The attack typically rephrases the arguments in a tone somewhere between mocking and ominous, at once undermining the argument by ridiculing it and associating it with Anti-Semitism, particularly ridiculous as Geller is Jewish, and Islam is undeniably Anti-Semitic.
In a recent New York Times interview, the blogger Pamela Geller leveled many serious charges against Islam; she stated that Muslims curse Jews and Christians during their five-times-a-day prayer; that the only good Muslim is a secular Muslim; and most perniciously, she said that the Qur'an has never been properly translated, insinuating that it contains dark secrets about Muslims and their religious responsibilities.
There's a huge reach from, "it was never properly translated" to "it contains dark secrets." I feel the Torah has never been properly translated either. That doesn't mean it contains dark secrets. It means it's never been properly translated. I can say the same thing about many novels in languages which don't share much common linguistic ancestry with English.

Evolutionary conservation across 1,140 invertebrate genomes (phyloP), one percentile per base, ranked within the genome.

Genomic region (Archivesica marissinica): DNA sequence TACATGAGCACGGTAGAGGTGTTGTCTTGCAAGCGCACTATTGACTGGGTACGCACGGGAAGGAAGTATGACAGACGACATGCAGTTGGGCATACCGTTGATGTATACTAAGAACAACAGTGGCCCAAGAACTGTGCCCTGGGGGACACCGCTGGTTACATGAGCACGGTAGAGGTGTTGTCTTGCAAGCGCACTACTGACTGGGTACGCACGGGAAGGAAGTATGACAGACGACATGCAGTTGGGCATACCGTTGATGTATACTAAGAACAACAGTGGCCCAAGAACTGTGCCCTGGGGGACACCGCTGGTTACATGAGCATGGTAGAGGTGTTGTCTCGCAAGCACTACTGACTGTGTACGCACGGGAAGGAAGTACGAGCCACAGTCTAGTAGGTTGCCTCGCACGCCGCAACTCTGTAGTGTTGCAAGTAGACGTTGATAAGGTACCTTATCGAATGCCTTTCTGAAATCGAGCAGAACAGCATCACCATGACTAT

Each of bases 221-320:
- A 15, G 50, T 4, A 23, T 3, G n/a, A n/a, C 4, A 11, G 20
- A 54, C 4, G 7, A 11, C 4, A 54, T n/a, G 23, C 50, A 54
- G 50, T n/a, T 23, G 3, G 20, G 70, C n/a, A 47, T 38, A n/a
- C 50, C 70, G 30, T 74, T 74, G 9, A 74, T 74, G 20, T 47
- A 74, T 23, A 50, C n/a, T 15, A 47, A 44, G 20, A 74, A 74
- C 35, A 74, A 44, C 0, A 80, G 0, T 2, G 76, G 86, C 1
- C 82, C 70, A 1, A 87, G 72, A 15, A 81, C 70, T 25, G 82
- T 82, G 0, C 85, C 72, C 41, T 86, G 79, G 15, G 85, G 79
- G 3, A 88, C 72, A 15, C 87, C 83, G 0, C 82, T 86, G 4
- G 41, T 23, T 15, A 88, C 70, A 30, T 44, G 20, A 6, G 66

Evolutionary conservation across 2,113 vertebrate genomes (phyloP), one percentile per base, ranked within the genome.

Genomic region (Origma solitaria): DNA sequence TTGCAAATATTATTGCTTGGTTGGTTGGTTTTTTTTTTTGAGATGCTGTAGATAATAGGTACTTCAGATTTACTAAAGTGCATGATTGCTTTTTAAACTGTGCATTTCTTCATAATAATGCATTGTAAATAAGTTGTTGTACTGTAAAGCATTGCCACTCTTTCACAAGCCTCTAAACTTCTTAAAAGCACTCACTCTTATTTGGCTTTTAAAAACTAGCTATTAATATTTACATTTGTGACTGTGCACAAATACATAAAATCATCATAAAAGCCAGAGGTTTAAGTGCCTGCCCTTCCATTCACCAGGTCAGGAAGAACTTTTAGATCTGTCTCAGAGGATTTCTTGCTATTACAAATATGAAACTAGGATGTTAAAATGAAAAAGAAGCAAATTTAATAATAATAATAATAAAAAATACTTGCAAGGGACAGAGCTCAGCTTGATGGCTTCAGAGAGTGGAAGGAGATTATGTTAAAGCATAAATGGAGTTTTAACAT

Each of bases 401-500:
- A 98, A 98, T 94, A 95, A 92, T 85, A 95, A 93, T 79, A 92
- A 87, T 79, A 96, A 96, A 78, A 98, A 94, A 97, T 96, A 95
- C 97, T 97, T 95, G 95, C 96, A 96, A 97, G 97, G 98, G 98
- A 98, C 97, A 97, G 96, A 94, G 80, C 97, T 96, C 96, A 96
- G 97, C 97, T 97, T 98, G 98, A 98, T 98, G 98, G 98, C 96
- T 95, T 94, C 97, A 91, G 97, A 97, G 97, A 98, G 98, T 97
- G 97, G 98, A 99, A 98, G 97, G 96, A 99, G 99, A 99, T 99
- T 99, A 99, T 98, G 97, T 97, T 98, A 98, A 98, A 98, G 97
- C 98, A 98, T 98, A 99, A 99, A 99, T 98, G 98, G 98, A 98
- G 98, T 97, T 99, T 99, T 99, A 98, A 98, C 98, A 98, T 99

Wafa Sultan, who was raised an Arab Muslim, has said the same thing. As Gerecht himself points out, plenty of Koran translations do show that Islam is hostile to non-Muslims. There are some PC Koran translations, but the most popular ones used by Muslims are non-PC. The diversity of translations used by Muslims shows there isn't necessarily an ideal translation. Because in some cases there isn't even full agreement on what the Koran means. Stating that there should be an ideal translation means that Muslims and non-Muslims who don't know Arabic should know what the Koran says and doesn't say.